Lisbon calling for Cork performers on St Patrick's Weekend

Cork-founded and Lisbon-based, Garden Collective are a culture and events collective that have set out to build bridges between the two cities, with Port to Port, their Patrick’s Weekend festival, finally taking place after being scuppered by Covid-19 in 2020. Mike McGrath-Bryan talks to festival co-founder Eddie Ivers.
Lisbon calling for Cork performers on St Patrick's Weekend

Local music goes port to port as Cork bands go to perform in Lisbon.

“There's four of us in Garden Collective. Myself, Eden, Emmett and Niall. Myself, Emmett and Niall are all from Cork, and we've known each other since we were fourteen or fifteen. We've discovered most of the music we know together, we started DJing, started doing videos, long before Garden Collective. We had a collective that did murals around Cork city, Dirty Paws, with Cork street artist CONE. So we're kind of doing this stuff for a good while.”

From his apartment in Lisbon, Garden Collective co-founder and events organiser Eddie Ivers digs into the background of Garden Collective, a group of young creatives from Cork City, who, after serving their time putting on events Leeside, took a collective decision to move to the Portugese capital.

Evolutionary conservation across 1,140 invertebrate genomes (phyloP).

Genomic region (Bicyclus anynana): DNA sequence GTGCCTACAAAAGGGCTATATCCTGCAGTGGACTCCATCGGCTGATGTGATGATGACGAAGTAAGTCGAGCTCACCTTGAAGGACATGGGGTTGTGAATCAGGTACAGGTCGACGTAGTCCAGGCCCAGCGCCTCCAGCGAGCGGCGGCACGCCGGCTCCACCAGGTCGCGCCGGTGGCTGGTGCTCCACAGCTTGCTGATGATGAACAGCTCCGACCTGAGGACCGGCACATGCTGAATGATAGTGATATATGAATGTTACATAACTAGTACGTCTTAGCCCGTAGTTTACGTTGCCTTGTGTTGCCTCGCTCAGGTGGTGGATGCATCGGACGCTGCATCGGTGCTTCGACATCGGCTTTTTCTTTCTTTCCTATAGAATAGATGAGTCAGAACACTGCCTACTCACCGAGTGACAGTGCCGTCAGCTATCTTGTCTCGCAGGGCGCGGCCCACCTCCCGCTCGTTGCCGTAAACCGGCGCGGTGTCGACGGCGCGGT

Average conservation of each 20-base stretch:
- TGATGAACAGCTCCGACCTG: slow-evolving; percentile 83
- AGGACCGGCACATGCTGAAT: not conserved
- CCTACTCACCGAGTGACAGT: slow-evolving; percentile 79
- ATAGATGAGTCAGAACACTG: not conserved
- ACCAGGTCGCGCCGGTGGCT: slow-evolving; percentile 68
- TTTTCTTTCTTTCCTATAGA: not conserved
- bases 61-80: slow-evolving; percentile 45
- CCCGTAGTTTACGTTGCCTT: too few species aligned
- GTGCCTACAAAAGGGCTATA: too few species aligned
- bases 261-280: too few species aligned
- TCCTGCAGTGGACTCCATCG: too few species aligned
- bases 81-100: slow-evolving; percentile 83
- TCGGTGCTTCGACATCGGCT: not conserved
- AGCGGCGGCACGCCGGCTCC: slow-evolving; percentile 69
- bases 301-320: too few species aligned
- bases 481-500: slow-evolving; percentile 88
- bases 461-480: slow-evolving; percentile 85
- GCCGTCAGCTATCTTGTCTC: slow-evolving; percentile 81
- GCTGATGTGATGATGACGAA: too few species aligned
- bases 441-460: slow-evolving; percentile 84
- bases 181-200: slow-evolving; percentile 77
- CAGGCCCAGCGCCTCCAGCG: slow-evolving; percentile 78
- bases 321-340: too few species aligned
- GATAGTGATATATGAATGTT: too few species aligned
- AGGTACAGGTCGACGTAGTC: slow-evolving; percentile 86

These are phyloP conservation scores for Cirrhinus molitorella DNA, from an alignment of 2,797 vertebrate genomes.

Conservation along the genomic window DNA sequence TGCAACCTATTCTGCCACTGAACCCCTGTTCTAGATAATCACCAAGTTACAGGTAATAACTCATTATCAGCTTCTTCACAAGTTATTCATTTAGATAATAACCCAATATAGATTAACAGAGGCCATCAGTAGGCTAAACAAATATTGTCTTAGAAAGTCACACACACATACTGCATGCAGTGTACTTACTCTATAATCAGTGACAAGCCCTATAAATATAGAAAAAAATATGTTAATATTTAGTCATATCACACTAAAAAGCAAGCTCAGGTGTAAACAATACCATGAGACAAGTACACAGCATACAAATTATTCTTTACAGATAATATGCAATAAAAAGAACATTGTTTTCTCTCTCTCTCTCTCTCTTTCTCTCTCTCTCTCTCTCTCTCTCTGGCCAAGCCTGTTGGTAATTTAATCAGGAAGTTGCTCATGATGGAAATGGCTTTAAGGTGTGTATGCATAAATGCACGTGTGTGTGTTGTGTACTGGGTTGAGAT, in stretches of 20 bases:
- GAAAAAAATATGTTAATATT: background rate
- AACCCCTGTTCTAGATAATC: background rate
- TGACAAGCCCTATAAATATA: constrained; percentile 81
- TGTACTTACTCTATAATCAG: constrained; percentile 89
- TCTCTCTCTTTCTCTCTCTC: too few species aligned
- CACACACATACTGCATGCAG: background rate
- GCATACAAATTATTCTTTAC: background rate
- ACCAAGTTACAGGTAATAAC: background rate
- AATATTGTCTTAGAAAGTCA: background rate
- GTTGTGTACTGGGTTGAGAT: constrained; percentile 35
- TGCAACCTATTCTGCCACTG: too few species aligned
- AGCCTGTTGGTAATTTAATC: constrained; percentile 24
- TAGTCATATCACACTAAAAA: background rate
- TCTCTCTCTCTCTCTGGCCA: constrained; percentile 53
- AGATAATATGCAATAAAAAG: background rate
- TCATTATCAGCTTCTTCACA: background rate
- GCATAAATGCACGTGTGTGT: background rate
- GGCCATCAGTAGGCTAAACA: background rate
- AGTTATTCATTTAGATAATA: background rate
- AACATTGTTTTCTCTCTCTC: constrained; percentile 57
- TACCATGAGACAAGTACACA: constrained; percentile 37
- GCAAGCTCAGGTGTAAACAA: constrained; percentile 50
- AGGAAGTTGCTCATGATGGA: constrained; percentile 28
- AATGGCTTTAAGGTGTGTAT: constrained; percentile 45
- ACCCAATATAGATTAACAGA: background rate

Port to Port goes to Lisbon.
Port to Port goes to Lisbon.

There, they’ve continued their mission to put together DIY cultural efforts, culminating in the announcement, finally, of their first in-person Port to Port festival in the Estudios Arroz space on March 17 and 18, bringing together musicians and spoken-word artists from both their native and adoptive scenes.

“In 2016, I'd just finished my degree in Visual Communications in CIT. My girlfriend is Portuguese, and she was doing her master's in Crawford. She said, for family bits and pieces, she needed to move back to Lisbon for a bit, I was like, 'well, great, let's do it, go for six months', and moved over. Niall (Hearne, co-founder) came over soon after, for a bit. At this stage, Garden had done some events in The Friary (at the end of Shandon Street), and that was kind of kicking off, then Emmet (Coleman, co-founder) moved over thereafter.

“When we came over, we started on basically the same idea that had been there from the get go, but I suppose in Lisbon, there's a little bit more leniency in opening hours, legislation around what you can do. There's a really strong DIY community of venues in Lisbon.”